Chapter 1: The People and the Field


For an overview of the theories of Erikson, Freud, Bowlby, and Piaget go to:

For a more in-depth understanding of this chapter, go to the following web links:


Vygotsky and Piaget:





This application of Bronfenbrenner’s Ecological Model adapted to family life helps us to understand how the model works in a "real life" situation:

This site from Loyola University views the whole child in many contexts:

An interesting take on the cohort effect using Morris Massey’s ideas can be found at:

For a better understanding of the role of genetics in your life, go to Facing Your Genetic Destiny: Part I, at:

and Facing Your Genetic Destiny: Part II, at:

A good source of links about the Human Genome Project and its implications can be found at:

This Web site for the American Journal of Human Genetics has the latest articles and abstracts on genetic research:

Founded in 1960, the Teratology Society is a multidisciplinary scientific organization whose members study the causes of abnormal development and birth defects, focusing at the fundamental and clinical level on the biological processes leading to these outcomes and also on effective preventative measures. The organization’s site can be found at:

This site also has an excellent link for information on specific teratogens and their effects:

A website with interesting information on sex-linked inheritance and colorblindness can be found at:

For information on decoding the human genome and the possibility of genetic discrimination, go to:

The Kids Health site on growth and development has more than 48 articles on a variety of subjects dealing with childhood and adolescent growth and development:

This is the second edition of the Guide to Clinical Preventive Services, a thoroughly updated and expanded version of the 1989 landmark report of the U.S. Preventive Services Task Force (USPSTF). The first edition of the Guide is widely regarded as the premier reference source on the effectiveness of clinical preventive service‑screening tests for early disease detection, immunizations to prevent infections, and counseling for risk reduction. This new edition carefully reviews the evidence for and against hundreds of preventive services, recommending test, immunization, or counseling intervention only when there is evidence of its effectiveness:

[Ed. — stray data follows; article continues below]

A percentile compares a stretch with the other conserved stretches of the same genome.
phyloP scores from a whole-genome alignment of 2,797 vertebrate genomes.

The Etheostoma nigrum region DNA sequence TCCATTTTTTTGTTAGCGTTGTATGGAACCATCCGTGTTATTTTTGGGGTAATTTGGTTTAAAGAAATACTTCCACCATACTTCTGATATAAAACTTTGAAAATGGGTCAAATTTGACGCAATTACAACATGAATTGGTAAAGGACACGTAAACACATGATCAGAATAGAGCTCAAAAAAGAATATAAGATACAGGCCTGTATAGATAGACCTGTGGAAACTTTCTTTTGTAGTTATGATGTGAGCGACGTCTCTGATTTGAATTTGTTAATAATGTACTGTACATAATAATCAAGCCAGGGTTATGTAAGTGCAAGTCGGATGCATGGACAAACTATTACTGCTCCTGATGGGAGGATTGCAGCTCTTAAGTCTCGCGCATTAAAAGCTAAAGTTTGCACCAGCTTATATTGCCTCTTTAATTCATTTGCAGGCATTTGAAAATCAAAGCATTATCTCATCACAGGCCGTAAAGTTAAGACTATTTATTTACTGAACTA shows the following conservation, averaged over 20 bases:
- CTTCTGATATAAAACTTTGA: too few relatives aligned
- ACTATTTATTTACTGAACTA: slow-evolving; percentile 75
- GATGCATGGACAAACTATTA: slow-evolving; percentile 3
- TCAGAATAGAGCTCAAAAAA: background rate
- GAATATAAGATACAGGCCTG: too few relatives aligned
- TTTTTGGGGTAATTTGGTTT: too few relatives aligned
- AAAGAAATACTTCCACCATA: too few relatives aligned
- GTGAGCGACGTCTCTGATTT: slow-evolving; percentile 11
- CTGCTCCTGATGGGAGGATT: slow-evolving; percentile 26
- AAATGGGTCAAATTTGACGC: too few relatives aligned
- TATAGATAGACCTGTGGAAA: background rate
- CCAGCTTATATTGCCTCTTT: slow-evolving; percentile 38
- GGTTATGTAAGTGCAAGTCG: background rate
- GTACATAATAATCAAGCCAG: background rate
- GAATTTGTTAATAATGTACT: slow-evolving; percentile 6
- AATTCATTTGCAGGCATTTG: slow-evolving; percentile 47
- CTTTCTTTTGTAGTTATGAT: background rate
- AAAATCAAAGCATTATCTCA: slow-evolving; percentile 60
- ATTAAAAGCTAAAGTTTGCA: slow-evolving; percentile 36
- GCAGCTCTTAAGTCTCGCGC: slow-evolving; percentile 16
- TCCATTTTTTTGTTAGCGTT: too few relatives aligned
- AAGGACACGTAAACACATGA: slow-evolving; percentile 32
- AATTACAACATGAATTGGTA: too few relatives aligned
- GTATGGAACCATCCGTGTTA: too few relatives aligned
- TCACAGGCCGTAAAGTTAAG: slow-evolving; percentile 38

Authored and edited by Dr. Victor A. McKusick and his colleagues at Johns Hopkins and elsewhere, and developed for the World Wide Web by NCBI, the National Center for Biotechnology Information, this database is a catalog of human genes and genetic disorders:

This site for the National Fragile X Foundation contains a wealth of information on the syndrome and links to other sites:

An excellent overview of the Scientific Method can be found at this spot on the Discovery Channel:

Another good overview of the Scientific Method is at:

Here is a "clickable index" of the Scientific Method:

An overview of research methods (including cross-sectional research) that gives the advantages and disadvantages of each can be found at:

For variations on the basic research designs, go to:

The issue of ethics is important in current scientific research. The Human Genome Project has provided us with the basis for exploring many new avenues of research, including stem cell research. Look at this site and think about the ethics of this research:

Good information on research ethics can be found at:

The Ethics page of the American Psychological Association has some interesting material on this issue:

Here are two interesting sites with links on using children in research and how they are more vulnerable than other populations:

Web Links lead you to sites on the World Wide Web that contain supplemental information about topics studied in the chapter. Send us an e-mail at Worth Publishers to report any Web links that are out of date.

Belsky, Experiencing the Life Span
© 2007 Worth Publishers